• Parents setting a date to have their child trained or parents feeling they must get their child trained. If the child feels tension and pressure she may become afraid of making a mess, and it will be hard for her to get it right. Toilet training works best when there is no pressure for either the parent or the child.
  • Children and parents getting into a battle over toilet training. Everybody loses in this sort of battle. Toilet training should not be a power struggle.
  • If you think your child is purposely not trying to succeed and you become angry or even punish her, leave it for a while and try again in a few weeks when things are less tense.
  • Any stress in your child’s life, such as a new baby or starting a new daycare can set her back. Temporary loss of control is common when children are unwell or stressed.
  • Accidents are common in the early weeks. She may not want to stop doing something interesting, or not get to the toilet quickly enough.
  • It is common for toddlers to relax and ‘let go’ as soon as they stand to walk away from the potty. She may not be fully ready for toilet training if this is happening a lot.
  • Control over poop may happen a long time before control over susu – sometimes it happens many months later.
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Physical problems
Sometimes after an illness or due to constipation, a small tear (or fissure) in the bowel can occur, which causes pain when a child does poop. This can make the child try to hold on and eventually small amounts of poop leak out whenever the bowel becomes too full to manage. This can cause great distress to the child. If you feel this is happening, or your child seems to be in pain, or there is blood in the poop, it is important to see a doctor.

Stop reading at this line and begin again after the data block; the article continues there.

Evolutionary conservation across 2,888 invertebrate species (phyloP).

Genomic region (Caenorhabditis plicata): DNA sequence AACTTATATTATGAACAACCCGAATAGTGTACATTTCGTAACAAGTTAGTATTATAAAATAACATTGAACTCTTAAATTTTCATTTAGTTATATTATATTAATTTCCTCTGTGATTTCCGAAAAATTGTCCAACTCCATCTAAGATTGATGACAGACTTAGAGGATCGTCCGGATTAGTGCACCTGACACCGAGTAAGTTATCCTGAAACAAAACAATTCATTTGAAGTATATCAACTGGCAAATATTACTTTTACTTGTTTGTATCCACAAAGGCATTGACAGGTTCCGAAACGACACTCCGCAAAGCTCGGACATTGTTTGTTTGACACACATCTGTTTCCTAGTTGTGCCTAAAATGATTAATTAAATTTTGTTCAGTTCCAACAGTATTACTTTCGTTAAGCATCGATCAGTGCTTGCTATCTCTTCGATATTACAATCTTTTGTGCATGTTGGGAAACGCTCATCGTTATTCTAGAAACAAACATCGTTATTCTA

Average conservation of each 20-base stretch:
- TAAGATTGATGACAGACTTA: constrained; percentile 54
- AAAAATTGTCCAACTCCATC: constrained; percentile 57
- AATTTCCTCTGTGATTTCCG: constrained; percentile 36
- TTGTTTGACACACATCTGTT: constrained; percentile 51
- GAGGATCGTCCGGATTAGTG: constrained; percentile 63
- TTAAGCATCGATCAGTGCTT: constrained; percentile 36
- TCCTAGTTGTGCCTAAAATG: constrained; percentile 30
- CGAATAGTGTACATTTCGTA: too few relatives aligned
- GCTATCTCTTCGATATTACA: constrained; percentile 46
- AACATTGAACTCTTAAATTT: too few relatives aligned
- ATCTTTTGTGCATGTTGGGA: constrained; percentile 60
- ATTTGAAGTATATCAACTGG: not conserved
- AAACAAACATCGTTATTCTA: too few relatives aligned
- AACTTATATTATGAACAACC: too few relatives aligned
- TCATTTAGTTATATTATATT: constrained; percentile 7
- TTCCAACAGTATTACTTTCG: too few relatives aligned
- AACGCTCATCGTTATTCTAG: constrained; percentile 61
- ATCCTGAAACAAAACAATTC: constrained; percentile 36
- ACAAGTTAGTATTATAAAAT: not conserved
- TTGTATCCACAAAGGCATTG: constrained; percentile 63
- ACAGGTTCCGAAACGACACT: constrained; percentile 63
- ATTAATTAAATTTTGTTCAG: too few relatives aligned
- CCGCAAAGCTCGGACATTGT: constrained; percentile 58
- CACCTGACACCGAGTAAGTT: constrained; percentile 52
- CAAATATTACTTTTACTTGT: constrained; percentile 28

Sometimes the bowel gets used to being full of poop all the time. Then it loses some of the feeling, so the child will find it hard to know when he needs to go to the toilet—he doesn’t get the message that he needs to go. Medical help is needed to get it started again.

You should also see your doctor if there are signs of urinary (bladder) infections:
  • doing susu very often
  • pain when doing susu
  • blood in the susu
  • wetting frequently during the day after the age of two
  • if your child’s susu changes in smell
  • a child of four years or over is still wetting during the day.
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What parents can do
  • The most important thing is for your child to feel that she has your support in learning to know when it is time to use the toilet or potty. If she is resisting toilet training, or there has been a bit of a battle she needs at least a few weeks with all the pressure off. In the meantime spend lots of time making her feel good.
  • Making your toddler feel special needs to be worked on first, especially if the problem is due to having a new baby (or other stress). After all she can see you happily changing the baby’s poopey nappies, while inside she is wanting some babying herself. If she asks to wear a nappy or have a bottle again for a while, let her. Once she feels that she is still special to you she will be able to go forward again.
  • The first step towards a new beginning is to tell your toddler whenever and wherever she does her poop, that poop is good and doing poop is good for her. This will help her to feel free to tell you when she is doing it, or when she is ready to.